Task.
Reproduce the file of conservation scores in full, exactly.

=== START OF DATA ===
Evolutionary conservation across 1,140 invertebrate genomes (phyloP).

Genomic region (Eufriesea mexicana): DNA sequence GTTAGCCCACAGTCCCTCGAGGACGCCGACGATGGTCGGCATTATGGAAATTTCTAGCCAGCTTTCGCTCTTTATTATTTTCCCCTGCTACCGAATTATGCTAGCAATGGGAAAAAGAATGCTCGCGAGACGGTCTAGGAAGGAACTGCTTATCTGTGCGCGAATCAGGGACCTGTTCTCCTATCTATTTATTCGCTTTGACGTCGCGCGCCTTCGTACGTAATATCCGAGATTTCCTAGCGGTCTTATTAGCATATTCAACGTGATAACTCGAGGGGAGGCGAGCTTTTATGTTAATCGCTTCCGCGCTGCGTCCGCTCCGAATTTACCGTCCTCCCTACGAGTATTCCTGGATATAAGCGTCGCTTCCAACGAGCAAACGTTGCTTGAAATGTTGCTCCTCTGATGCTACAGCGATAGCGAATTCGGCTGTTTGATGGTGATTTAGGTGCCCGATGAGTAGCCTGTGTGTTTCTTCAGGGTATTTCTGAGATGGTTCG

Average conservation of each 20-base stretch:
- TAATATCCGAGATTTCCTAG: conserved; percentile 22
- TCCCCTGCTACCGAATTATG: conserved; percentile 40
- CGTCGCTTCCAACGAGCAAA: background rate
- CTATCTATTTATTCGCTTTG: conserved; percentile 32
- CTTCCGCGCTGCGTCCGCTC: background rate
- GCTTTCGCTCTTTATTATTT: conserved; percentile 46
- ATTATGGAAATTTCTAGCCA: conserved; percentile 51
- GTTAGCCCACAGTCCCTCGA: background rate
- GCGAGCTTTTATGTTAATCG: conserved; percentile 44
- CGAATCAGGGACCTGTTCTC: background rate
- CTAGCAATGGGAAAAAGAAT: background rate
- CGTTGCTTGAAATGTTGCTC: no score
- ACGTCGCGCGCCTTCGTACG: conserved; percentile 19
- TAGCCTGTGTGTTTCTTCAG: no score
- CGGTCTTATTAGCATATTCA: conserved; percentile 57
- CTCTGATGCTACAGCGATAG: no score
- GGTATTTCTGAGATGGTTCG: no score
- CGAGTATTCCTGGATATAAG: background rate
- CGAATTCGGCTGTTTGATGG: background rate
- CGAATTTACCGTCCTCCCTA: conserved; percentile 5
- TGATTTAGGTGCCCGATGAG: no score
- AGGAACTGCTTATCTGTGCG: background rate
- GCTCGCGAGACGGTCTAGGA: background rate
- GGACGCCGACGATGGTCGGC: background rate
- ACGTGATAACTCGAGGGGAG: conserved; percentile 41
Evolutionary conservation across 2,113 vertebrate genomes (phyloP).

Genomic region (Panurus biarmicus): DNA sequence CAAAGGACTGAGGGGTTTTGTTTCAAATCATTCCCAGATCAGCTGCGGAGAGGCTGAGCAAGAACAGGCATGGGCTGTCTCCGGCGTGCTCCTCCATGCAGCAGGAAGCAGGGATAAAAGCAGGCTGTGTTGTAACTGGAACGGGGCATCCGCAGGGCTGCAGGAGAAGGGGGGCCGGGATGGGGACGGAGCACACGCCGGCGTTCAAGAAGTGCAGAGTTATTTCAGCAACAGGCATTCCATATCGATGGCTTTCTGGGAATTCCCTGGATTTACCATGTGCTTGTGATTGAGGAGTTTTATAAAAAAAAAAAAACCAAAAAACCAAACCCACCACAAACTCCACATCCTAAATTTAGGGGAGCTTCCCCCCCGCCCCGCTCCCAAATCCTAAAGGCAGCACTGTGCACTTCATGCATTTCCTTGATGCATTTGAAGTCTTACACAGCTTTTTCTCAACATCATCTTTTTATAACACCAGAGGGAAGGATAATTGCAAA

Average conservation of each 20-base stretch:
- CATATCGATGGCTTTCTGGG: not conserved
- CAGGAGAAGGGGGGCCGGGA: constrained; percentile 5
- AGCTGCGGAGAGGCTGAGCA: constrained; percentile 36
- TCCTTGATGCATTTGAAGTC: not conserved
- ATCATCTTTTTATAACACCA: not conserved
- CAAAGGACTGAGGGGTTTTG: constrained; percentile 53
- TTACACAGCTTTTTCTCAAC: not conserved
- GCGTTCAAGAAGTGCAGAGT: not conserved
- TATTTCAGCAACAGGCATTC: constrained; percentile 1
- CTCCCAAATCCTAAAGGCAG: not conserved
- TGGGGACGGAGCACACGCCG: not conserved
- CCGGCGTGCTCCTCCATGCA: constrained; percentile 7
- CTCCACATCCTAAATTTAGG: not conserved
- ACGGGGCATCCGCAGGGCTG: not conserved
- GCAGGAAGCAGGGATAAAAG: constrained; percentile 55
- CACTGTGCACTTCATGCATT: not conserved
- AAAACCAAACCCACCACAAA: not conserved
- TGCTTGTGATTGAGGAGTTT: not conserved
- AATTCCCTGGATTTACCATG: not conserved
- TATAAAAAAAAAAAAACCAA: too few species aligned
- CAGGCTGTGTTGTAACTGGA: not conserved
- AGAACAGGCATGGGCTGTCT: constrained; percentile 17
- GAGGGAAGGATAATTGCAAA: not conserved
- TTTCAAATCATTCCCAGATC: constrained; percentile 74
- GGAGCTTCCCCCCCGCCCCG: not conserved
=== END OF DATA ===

Evolutionary conservation across 1,140 invertebrate genomes (phyloP).

Genomic region (Eufriesea mexicana): DNA sequence GTTAGCCCACAGTCCCTCGAGGACGCCGACGATGGTCGGCATTATGGAAATTTCTAGCCAGCTTTCGCTCTTTATTATTTTCCCCTGCTACCGAATTATGCTAGCAATGGGAAAAAGAATGCTCGCGAGACGGTCTAGGAAGGAACTGCTTATCTGTGCGCGAATCAGGGACCTGTTCTCCTATCTATTTATTCGCTTTGACGTCGCGCGCCTTCGTACGTAATATCCGAGATTTCCTAGCGGTCTTATTAGCATATTCAACGTGATAACTCGAGGGGAGGCGAGCTTTTATGTTAATCGCTTCCGCGCTGCGTCCGCTCCGAATTTACCGTCCTCCCTACGAGTATTCCTGGATATAAGCGTCGCTTCCAACGAGCAAACGTTGCTTGAAATGTTGCTCCTCTGATGCTACAGCGATAGCGAATTCGGCTGTTTGATGGTGATTTAGGTGCCCGATGAGTAGCCTGTGTGTTTCTTCAGGGTATTTCTGAGATGGTTCG

Average conservation of each 20-base stretch:
- TAATATCCGAGATTTCCTAG: conserved; percentile 22
- TCCCCTGCTACCGAATTATG: conserved; percentile 40
- CGTCGCTTCCAACGAGCAAA: background rate
- CTATCTATTTATTCGCTTTG: conserved; percentile 32
- CTTCCGCGCTGCGTCCGCTC: background rate
- GCTTTCGCTCTTTATTATTT: conserved; percentile 46
- ATTATGGAAATTTCTAGCCA: conserved; percentile 51
- GTTAGCCCACAGTCCCTCGA: background rate
- GCGAGCTTTTATGTTAATCG: conserved; percentile 44
- CGAATCAGGGACCTGTTCTC: background rate
- CTAGCAATGGGAAAAAGAAT: background rate
- CGTTGCTTGAAATGTTGCTC: no score
- ACGTCGCGCGCCTTCGTACG: conserved; percentile 19
- TAGCCTGTGTGTTTCTTCAG: no score
- CGGTCTTATTAGCATATTCA: conserved; percentile 57
- CTCTGATGCTACAGCGATAG: no score
- GGTATTTCTGAGATGGTTCG: no score
- CGAGTATTCCTGGATATAAG: background rate
- CGAATTCGGCTGTTTGATGG: background rate
- CGAATTTACCGTCCTCCCTA: conserved; percentile 5
- TGATTTAGGTGCCCGATGAG: no score
- AGGAACTGCTTATCTGTGCG: background rate
- GCTCGCGAGACGGTCTAGGA: background rate
- GGACGCCGACGATGGTCGGC: background rate
- ACGTGATAACTCGAGGGGAG: conserved; percentile 41
Evolutionary conservation across 2,113 vertebrate genomes (phyloP).

Genomic region (Panurus biarmicus): DNA sequence CAAAGGACTGAGGGGTTTTGTTTCAAATCATTCCCAGATCAGCTGCGGAGAGGCTGAGCAAGAACAGGCATGGGCTGTCTCCGGCGTGCTCCTCCATGCAGCAGGAAGCAGGGATAAAAGCAGGCTGTGTTGTAACTGGAACGGGGCATCCGCAGGGCTGCAGGAGAAGGGGGGCCGGGATGGGGACGGAGCACACGCCGGCGTTCAAGAAGTGCAGAGTTATTTCAGCAACAGGCATTCCATATCGATGGCTTTCTGGGAATTCCCTGGATTTACCATGTGCTTGTGATTGAGGAGTTTTATAAAAAAAAAAAAACCAAAAAACCAAACCCACCACAAACTCCACATCCTAAATTTAGGGGAGCTTCCCCCCCGCCCCGCTCCCAAATCCTAAAGGCAGCACTGTGCACTTCATGCATTTCCTTGATGCATTTGAAGTCTTACACAGCTTTTTCTCAACATCATCTTTTTATAACACCAGAGGGAAGGATAATTGCAAA

Average conservation of each 20-base stretch:
- CATATCGATGGCTTTCTGGG: not conserved
- CAGGAGAAGGGGGGCCGGGA: constrained; percentile 5
- AGCTGCGGAGAGGCTGAGCA: constrained; percentile 36
- TCCTTGATGCATTTGAAGTC: not conserved
- ATCATCTTTTTATAACACCA: not conserved
- CAAAGGACTGAGGGGTTTTG: constrained; percentile 53
- TTACACAGCTTTTTCTCAAC: not conserved
- GCGTTCAAGAAGTGCAGAGT: not conserved
- TATTTCAGCAACAGGCATTC: constrained; percentile 1
- CTCCCAAATCCTAAAGGCAG: not conserved
- TGGGGACGGAGCACACGCCG: not conserved
- CCGGCGTGCTCCTCCATGCA: constrained; percentile 7
- CTCCACATCCTAAATTTAGG: not conserved
- ACGGGGCATCCGCAGGGCTG: not conserved
- GCAGGAAGCAGGGATAAAAG: constrained; percentile 55
- CACTGTGCACTTCATGCATT: not conserved
- AAAACCAAACCCACCACAAA: not conserved
- TGCTTGTGATTGAGGAGTTT: not conserved
- AATTCCCTGGATTTACCATG: not conserved
- TATAAAAAAAAAAAAACCAA: too few species aligned
- CAGGCTGTGTTGTAACTGGA: not conserved
- AGAACAGGCATGGGCTGTCT: constrained; percentile 17
- GAGGGAAGGATAATTGCAAA: not conserved
- TTTCAAATCATTCCCAGATC: constrained; percentile 74
- GGAGCTTCCCCCCCGCCCCG: not conserved